By MARK CAMPBELL

Courier staff report

A Ball State University report that profiles various benchmarks and ranks Indiana’s communities based on the data has given Jefferson County a failing grade in education and only slightly better grade for health.

The Indiana Community Asset Inventory and Rankings report released Monday by BSU’s Center for Business and Economic Research is compiled as a way to educate the state’s counties on their strengths and weaknesses using the same letter grade system used by most educators in the classroom. The report uses 2018 data and compares counties to a similar study using similar data back in 2012.

The areas profiled range from arts, entertainment and recreation to government impact and economy, education and health. Jefferson County received a “C” in arts, entertainment and recreation and a “C” in government impact and economy but a “D” in health and a “F” in education.

According to Ball State’s Michael J. Hicks, data used in the report was already available to the public, but the research center compiles that information to help counties get a clearer picture of how they are doing compared to all 92 counties in Indiana. The information not only compares the various counties but also compares each county to its assessment from six years earlier.

Hicks said businesses and industries often use such data to determine whether to locate or remain in a community because education and health both impact everything from quality of life to availability of workforce and even housing values.

In fact, Hicks said, education and health often go hand-in-hand because better educated communities tend to be more healthy and vice versa.

Hicks, whose wife is from Hanover, said he knows Jefferson County well and that Madison and the surrounding area “has a lot going for it” in that it’s a beautiful community that is both a tourist destination and a desirable place to retire. However, he noted the county’s percentage of students failing to achieve passing grades on ISTEP scores, education attainment and lower graduation rates are all cautionary and that’s why Jefferson County received the failing grade in education.

The study looked at ISTEP scores in English and math, the highest degree earned by those going on to college and the percentage of students graduating from high school. Jefferson County had graded out to a “D” in 2012 but slid to an “F” in 2018. In fact, the county’s 20.8 percent score was only higher than Cass County (20.0) and Parke County (16.5).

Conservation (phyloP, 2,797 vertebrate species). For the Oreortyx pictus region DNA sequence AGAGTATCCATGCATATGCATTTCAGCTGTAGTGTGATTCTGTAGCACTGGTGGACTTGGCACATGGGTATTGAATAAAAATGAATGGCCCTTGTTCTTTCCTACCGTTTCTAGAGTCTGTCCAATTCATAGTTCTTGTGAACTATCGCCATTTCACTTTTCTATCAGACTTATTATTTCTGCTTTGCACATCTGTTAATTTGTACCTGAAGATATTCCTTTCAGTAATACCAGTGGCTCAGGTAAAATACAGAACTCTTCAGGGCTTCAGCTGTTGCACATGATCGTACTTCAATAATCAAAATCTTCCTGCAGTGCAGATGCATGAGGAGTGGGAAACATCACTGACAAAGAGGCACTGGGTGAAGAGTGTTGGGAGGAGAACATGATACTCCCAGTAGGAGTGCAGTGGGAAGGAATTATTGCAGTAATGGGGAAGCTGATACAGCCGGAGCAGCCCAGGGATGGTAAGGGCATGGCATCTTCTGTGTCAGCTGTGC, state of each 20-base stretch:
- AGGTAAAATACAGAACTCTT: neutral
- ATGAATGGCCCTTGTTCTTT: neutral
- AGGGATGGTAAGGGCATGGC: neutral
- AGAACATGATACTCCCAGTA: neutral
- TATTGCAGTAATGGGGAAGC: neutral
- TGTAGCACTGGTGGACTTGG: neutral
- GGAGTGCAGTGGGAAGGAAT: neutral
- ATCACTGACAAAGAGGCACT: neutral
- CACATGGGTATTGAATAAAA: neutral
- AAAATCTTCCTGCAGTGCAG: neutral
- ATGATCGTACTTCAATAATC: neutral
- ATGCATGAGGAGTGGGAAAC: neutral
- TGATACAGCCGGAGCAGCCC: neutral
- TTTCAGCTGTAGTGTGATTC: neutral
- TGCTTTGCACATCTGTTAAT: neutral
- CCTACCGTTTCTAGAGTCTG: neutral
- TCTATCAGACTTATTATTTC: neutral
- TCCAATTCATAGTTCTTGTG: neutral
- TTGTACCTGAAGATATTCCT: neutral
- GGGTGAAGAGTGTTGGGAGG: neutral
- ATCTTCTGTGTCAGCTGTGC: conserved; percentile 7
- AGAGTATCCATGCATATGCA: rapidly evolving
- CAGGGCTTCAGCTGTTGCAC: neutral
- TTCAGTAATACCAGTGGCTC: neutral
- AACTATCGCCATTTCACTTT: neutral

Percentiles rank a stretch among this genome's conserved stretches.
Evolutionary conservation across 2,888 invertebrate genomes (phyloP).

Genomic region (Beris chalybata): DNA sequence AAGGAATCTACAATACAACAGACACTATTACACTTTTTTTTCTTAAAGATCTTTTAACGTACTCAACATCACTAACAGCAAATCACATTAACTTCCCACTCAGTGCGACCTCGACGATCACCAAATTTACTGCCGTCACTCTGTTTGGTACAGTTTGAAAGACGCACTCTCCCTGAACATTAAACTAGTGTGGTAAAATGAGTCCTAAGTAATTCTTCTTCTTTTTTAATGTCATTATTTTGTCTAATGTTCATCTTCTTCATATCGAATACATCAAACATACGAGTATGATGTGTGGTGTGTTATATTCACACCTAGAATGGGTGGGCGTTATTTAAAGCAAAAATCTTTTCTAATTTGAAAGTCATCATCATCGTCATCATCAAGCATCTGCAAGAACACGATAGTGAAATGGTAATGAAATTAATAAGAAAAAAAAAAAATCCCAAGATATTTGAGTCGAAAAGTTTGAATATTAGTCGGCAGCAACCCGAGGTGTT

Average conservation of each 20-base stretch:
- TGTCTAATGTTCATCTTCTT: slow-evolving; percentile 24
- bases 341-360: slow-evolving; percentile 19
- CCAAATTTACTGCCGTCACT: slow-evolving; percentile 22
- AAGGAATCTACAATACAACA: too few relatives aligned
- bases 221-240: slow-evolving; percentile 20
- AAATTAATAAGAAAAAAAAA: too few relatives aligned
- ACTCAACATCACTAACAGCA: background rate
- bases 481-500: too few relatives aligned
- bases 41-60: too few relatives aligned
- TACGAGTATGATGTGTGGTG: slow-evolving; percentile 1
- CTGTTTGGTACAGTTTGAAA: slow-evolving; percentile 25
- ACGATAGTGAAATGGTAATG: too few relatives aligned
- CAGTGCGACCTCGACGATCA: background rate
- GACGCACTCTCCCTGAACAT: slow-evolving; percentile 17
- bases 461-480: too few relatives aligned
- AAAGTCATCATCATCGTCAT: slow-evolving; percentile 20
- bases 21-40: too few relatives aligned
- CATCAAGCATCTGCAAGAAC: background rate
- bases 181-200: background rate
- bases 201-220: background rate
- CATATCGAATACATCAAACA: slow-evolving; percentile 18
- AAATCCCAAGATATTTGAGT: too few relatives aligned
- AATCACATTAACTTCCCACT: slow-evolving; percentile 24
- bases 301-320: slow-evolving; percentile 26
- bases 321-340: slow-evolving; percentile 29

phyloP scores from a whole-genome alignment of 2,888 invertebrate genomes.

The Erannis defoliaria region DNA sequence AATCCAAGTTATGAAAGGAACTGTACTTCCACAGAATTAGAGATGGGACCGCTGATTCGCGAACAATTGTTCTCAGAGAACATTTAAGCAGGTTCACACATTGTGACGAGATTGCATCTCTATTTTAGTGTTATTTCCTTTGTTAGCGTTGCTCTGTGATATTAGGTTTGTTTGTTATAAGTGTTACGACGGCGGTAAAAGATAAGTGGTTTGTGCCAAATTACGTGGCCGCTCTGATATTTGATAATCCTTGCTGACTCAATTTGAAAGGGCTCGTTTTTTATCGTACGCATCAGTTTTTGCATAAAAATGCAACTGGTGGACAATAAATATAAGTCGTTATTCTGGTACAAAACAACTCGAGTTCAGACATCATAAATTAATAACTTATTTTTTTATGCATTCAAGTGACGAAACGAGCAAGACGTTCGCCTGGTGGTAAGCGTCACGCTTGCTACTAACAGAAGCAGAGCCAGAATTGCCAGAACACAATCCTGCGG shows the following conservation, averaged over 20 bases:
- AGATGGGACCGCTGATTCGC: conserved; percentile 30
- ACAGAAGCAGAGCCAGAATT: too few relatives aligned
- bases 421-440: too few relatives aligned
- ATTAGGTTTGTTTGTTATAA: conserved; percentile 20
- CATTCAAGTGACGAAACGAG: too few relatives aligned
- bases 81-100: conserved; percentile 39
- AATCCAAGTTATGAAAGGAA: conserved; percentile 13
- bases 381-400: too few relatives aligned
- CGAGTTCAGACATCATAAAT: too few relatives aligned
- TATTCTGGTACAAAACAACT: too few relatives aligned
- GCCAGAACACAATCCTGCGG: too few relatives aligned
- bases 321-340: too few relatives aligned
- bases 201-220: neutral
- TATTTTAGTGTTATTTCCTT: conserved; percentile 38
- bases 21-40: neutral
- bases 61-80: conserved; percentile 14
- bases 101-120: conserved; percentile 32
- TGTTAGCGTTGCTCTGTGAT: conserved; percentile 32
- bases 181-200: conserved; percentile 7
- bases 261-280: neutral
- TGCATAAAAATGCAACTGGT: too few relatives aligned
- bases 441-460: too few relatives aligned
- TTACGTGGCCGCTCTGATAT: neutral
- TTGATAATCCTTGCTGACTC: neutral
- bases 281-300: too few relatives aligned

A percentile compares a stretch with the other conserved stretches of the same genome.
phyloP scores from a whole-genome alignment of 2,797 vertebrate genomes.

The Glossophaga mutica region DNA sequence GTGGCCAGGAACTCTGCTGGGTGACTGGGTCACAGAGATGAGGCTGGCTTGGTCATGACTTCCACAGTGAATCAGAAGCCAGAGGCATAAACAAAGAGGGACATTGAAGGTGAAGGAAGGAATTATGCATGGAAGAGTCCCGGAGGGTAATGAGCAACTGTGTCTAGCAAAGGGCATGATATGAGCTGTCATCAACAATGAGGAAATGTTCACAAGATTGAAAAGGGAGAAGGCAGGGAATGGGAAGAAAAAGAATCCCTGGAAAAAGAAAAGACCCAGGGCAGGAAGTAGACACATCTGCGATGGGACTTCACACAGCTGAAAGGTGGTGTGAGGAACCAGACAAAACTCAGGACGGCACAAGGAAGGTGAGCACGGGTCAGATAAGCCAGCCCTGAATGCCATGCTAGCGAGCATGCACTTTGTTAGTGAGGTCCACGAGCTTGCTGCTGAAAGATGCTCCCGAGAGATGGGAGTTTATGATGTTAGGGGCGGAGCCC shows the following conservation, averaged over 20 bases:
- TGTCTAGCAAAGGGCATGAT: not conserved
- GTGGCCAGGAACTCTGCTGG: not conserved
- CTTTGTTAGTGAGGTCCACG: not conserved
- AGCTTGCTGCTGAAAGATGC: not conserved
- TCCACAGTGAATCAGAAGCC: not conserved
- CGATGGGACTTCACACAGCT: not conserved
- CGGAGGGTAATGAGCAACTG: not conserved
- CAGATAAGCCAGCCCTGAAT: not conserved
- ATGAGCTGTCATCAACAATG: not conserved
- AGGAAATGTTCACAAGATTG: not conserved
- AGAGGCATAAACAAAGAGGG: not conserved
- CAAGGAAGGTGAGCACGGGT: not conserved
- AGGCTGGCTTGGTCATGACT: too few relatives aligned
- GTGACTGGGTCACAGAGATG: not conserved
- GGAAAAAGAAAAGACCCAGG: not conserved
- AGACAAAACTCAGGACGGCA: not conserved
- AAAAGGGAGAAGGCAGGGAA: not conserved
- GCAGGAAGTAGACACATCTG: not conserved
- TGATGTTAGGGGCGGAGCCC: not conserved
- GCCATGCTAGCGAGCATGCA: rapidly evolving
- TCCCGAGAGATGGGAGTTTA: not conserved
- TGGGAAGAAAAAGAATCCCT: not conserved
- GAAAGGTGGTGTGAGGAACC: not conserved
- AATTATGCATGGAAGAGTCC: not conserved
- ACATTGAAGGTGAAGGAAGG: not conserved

Madison Superintendent Jeff Studebaker, who was out of the office Monday for a meeting on the drug crisis in Jefferson County, said he had not reviewed the report in much detail, but the problems identified sound like the issues Madison Consolidated Schools have been dealing with for some time.

“Everything we’re doing is focused on improving our outcomes,” Studebaker said, later noting that extends beyond just the schools and education because it takes a community approach to fix the problem.

“We’re meeting this morning on the drug crisis in the county and the increased number of arrests for meth and meth-related problems,” Studebaker said. “Those problems impact our students and drives our poverty rate and our need for a new jail.”

He said fixing one problem is often dependent on fixing another. Where the school used to hire traditional guidance counselors they now hire social workers to help students deal with other issues that impact their ability to learn.

Hicks said there is no doubt that some students attending local schools do well on the ISTEP tests and achieve at a high level both in local classrooms and in college after graduation but the averages indicate that many others probably are not.

“Anybody can go to schools in Jefferson County and get a great education, but most of the kids aren’t” based on the data, Hicks said.

Studebaker agreed, noting that Madison schools leads the state this year in the number of college credits completed by its graduating seniors, and he said the school system is also “working aggressively” to improve results for all students and expects the graduation rate to show about a 10 percent increase this year.

What does it take to turn things around? Work and innovation are a good start and while more money might help, it certainly won’t buy a fix.

“It’s really hard. Anybody who has done that will tell you that,” Hicks said on raising the grades. “You’ve sometimes got to look at some innovative stuff.”

He said the good news is that not everybody has to make “As” to see some significant impact. In fact, Jefferson County gets “Cs” for its people, arts, entertainment and recreation and government impact and economy.

“If you’re average, you’re probably doing OK,” Hicks said.

Southwestern Superintendent Jeff Bates was out of the office Monday and could not be reached for comment.